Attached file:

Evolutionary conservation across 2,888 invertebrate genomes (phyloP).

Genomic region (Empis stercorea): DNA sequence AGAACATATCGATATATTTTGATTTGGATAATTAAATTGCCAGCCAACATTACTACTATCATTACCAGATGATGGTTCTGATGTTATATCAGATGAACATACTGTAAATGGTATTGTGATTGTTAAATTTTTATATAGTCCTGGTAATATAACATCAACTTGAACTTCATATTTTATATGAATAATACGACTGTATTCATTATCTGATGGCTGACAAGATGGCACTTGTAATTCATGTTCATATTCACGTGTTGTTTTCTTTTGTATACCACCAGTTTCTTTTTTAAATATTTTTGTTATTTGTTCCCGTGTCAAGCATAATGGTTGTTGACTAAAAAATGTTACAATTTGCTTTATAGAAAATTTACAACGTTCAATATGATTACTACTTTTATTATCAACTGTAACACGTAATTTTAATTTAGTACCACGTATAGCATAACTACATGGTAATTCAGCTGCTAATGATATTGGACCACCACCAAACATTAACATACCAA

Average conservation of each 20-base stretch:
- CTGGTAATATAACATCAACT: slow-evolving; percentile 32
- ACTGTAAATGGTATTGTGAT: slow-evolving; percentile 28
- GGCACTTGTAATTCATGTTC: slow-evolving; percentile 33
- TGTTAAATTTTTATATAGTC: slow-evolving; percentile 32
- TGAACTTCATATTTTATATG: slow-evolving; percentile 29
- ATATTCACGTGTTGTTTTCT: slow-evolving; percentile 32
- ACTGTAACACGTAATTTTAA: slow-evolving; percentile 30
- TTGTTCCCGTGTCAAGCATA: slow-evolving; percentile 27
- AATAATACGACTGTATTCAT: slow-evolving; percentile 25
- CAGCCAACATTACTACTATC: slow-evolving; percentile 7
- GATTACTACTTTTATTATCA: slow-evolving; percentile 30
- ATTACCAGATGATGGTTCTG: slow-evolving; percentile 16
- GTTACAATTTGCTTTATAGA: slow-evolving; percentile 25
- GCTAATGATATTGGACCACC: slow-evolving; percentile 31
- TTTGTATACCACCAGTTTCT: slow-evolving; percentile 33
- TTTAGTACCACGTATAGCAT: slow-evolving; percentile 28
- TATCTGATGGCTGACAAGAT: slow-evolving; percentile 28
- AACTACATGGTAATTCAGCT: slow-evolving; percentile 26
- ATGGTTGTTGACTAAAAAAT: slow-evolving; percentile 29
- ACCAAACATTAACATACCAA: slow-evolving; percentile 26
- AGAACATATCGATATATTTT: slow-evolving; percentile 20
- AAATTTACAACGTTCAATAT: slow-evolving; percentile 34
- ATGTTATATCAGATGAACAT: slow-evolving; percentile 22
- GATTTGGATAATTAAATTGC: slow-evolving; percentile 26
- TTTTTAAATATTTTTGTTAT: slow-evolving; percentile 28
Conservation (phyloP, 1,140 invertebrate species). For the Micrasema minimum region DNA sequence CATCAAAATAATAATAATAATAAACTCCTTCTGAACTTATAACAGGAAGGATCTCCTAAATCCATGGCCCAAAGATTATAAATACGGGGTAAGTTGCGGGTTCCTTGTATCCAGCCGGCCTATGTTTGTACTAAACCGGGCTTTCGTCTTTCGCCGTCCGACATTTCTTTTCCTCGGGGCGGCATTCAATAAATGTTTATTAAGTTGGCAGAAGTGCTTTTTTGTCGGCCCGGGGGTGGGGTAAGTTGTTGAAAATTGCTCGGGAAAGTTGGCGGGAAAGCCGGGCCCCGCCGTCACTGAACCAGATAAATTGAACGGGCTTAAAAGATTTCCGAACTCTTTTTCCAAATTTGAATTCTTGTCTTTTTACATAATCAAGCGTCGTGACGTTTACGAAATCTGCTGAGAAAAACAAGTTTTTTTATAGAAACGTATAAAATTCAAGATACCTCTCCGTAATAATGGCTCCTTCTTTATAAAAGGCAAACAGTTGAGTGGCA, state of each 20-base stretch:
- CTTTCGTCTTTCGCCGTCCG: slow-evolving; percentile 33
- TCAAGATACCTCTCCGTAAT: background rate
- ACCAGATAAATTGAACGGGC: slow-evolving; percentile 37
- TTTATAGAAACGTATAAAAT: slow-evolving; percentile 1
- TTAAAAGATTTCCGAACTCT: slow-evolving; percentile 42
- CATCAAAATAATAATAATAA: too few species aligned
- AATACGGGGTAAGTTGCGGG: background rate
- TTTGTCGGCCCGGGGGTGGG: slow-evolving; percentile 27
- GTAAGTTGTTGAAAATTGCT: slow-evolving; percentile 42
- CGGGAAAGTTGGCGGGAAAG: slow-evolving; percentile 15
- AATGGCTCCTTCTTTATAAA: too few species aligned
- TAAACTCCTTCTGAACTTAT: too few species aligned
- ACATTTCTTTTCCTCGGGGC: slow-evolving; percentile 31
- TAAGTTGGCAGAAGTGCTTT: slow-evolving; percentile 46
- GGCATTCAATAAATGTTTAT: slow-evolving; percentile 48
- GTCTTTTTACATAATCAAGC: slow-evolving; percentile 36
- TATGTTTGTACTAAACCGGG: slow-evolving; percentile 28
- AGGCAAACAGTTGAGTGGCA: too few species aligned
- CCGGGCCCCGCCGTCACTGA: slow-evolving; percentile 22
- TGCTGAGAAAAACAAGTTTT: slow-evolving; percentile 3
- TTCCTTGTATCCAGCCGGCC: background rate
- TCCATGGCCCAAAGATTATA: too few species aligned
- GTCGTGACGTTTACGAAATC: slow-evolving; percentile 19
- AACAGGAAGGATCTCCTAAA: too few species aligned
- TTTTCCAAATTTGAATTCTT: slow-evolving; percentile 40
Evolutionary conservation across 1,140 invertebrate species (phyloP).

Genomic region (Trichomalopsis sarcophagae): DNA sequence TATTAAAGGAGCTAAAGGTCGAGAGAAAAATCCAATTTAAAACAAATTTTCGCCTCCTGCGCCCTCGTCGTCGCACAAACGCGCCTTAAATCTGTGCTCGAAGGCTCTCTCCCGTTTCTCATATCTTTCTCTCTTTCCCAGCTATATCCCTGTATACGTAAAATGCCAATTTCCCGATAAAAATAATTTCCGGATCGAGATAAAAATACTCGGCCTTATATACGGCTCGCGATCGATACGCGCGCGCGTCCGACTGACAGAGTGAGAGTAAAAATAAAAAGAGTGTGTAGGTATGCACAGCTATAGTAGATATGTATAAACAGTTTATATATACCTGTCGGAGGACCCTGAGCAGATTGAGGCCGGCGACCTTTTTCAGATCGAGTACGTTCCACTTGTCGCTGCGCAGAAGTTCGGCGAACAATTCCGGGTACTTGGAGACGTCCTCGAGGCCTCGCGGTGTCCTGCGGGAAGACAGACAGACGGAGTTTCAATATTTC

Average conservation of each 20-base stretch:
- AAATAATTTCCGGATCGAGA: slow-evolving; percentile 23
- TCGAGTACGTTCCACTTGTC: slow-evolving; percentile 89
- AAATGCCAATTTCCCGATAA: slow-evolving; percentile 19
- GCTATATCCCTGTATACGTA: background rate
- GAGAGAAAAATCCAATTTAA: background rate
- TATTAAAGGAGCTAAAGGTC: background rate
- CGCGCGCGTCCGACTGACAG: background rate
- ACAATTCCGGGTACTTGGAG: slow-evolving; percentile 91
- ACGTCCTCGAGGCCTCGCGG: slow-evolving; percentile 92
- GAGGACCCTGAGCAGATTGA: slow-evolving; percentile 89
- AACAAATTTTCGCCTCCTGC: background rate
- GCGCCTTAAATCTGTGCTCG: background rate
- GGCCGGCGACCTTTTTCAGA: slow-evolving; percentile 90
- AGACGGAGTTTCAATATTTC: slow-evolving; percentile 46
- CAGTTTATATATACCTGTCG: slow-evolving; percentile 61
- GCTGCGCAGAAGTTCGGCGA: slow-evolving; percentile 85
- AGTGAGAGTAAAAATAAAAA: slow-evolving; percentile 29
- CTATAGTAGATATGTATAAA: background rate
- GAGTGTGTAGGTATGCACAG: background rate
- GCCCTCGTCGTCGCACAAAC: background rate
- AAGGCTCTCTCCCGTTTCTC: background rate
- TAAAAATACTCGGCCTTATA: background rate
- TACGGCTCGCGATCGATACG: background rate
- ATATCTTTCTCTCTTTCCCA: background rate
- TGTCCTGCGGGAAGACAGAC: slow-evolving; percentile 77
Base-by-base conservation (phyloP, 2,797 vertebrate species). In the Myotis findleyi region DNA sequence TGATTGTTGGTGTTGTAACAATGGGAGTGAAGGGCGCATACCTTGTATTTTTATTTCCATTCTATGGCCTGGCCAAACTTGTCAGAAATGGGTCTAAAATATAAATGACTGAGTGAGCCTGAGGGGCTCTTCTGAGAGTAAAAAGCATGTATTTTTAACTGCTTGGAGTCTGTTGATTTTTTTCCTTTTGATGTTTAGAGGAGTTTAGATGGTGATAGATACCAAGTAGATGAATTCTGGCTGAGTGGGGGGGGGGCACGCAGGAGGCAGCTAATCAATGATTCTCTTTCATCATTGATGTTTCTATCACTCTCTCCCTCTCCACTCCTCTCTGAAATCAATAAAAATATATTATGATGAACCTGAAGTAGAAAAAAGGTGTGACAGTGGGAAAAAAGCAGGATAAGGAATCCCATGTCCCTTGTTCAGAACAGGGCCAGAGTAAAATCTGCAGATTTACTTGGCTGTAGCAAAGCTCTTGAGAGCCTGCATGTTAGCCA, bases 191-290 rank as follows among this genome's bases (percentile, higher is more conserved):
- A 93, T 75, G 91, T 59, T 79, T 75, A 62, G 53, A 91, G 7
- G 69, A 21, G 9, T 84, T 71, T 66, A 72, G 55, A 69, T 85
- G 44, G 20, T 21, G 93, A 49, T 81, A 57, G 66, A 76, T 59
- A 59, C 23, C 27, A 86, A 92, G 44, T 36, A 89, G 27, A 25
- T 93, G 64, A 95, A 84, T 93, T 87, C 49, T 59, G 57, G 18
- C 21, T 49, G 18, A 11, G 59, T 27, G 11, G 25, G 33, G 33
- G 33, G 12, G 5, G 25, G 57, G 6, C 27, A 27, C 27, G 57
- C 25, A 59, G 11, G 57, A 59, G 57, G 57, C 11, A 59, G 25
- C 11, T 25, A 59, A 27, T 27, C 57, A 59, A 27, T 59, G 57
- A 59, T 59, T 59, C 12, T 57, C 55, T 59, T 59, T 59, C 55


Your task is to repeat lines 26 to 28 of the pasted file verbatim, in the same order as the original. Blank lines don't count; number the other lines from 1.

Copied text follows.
- ATGTTATATCAGATGAACAT: slow-evolving; percentile 22
- GATTTGGATAATTAAATTGC: slow-evolving; percentile 26
- TTTTTAAATATTTTTGTTAT: slow-evolving; percentile 28